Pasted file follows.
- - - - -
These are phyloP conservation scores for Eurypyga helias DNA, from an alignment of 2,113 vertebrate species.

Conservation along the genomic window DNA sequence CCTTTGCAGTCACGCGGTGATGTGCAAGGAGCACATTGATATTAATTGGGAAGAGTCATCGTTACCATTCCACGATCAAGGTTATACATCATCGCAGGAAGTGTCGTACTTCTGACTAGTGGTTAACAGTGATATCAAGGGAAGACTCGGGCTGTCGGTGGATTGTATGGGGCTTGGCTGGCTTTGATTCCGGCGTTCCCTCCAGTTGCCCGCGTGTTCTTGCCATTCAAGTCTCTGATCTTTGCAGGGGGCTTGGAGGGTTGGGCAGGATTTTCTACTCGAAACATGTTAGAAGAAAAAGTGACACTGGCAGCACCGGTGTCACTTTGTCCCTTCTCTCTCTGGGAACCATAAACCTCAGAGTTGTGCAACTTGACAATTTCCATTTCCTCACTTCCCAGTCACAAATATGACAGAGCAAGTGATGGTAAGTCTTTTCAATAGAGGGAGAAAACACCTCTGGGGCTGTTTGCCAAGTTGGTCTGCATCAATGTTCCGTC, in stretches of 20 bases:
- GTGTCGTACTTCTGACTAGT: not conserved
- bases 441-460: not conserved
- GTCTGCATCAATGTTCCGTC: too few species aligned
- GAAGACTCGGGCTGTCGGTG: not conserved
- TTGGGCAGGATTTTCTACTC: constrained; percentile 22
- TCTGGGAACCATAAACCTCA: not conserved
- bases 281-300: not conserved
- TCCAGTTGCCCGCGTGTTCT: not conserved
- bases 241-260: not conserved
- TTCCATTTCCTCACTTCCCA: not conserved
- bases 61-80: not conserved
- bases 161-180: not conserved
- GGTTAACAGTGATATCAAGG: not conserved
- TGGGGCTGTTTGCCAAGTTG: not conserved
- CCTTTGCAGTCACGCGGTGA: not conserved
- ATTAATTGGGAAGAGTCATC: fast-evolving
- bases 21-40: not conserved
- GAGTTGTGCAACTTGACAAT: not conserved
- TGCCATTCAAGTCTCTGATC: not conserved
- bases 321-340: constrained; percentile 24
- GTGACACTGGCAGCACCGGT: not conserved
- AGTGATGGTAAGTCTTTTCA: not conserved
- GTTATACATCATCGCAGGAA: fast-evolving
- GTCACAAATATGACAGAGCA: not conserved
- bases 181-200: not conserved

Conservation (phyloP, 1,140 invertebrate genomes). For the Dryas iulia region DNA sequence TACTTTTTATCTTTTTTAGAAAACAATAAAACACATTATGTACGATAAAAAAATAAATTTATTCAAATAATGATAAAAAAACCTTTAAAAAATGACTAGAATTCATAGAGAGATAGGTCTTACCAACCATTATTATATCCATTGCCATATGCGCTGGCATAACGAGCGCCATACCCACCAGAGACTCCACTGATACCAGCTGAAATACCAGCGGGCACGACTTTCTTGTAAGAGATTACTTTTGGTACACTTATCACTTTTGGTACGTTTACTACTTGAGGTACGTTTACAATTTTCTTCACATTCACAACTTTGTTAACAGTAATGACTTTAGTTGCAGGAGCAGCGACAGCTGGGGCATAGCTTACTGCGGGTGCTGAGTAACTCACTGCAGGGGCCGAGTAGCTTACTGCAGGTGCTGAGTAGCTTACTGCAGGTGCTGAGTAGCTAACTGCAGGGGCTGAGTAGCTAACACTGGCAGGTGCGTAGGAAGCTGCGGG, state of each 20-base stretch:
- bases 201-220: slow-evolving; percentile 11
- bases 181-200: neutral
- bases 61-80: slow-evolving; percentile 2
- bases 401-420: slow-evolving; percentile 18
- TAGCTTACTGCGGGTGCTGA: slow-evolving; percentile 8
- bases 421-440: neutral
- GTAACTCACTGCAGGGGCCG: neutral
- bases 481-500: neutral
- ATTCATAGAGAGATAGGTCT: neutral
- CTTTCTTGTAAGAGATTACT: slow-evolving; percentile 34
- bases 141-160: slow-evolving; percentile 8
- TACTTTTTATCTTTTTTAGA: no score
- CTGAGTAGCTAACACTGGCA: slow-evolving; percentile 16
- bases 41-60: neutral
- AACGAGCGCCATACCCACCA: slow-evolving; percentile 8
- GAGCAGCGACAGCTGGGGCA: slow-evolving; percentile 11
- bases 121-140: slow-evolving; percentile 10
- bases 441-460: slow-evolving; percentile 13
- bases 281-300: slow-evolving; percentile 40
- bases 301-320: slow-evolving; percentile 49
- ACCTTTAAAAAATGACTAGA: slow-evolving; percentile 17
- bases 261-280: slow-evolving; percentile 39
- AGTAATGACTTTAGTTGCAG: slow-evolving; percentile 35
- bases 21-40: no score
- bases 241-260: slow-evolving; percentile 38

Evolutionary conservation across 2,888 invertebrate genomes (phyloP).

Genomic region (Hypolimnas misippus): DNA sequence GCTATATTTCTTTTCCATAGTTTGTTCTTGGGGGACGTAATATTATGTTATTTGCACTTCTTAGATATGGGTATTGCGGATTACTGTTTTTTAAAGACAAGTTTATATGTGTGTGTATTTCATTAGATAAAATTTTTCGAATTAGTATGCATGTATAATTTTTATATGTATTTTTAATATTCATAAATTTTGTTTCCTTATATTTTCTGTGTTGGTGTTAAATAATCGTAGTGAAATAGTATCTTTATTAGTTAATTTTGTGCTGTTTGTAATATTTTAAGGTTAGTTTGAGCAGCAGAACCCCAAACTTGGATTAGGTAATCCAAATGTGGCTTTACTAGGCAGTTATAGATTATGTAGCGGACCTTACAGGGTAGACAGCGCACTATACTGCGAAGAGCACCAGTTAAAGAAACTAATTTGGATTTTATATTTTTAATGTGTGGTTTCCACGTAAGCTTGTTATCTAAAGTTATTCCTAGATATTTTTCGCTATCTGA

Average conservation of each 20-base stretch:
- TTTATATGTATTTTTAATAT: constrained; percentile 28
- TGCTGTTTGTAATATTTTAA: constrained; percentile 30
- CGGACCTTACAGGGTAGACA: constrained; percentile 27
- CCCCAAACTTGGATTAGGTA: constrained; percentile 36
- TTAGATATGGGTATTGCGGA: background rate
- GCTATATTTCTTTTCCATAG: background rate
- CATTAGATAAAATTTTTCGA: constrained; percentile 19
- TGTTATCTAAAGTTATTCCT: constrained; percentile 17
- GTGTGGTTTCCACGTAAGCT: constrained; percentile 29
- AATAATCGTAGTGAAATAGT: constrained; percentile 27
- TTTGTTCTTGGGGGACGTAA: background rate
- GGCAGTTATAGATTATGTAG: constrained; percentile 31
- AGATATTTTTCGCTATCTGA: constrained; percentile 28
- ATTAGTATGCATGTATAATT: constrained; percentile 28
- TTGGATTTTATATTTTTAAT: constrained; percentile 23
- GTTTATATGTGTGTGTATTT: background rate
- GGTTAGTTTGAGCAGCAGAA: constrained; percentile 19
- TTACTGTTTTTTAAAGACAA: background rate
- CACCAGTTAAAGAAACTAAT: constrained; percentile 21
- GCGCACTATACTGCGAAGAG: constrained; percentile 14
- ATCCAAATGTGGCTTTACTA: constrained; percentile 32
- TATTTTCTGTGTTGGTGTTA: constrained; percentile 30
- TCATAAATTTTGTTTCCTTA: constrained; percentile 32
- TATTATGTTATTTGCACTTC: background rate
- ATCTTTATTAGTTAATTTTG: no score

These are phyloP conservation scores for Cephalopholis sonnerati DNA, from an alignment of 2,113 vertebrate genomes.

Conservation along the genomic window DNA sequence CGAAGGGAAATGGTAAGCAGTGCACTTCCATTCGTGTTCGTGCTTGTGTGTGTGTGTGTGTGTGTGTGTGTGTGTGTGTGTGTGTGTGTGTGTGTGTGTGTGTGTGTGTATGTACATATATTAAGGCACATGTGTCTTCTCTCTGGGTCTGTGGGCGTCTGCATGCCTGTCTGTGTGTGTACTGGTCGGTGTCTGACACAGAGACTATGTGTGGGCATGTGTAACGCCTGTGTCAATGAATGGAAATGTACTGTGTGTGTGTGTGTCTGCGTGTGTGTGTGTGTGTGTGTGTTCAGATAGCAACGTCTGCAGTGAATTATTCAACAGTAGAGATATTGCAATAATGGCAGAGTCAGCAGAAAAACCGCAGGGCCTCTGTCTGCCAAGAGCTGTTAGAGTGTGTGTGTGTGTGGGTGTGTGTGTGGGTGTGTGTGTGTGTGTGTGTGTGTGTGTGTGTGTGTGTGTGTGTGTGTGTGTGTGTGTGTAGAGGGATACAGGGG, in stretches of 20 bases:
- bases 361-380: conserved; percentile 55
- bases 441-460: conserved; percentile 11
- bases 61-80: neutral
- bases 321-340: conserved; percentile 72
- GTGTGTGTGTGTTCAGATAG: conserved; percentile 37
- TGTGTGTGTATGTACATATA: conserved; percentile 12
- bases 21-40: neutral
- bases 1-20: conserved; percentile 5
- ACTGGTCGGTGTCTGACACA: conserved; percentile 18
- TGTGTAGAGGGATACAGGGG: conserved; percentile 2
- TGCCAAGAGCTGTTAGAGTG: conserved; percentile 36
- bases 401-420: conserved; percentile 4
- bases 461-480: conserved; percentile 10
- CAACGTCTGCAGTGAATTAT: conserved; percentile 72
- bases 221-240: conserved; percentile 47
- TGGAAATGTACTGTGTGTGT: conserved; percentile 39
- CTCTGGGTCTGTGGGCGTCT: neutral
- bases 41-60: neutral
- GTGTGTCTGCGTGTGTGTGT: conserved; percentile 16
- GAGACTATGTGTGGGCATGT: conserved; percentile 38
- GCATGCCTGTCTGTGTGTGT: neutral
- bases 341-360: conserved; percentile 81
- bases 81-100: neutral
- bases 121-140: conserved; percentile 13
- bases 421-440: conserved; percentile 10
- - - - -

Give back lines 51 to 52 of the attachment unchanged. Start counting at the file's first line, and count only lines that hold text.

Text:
- AGTAATGACTTTAGTTGCAG: slow-evolving; percentile 35
- bases 21-40: no score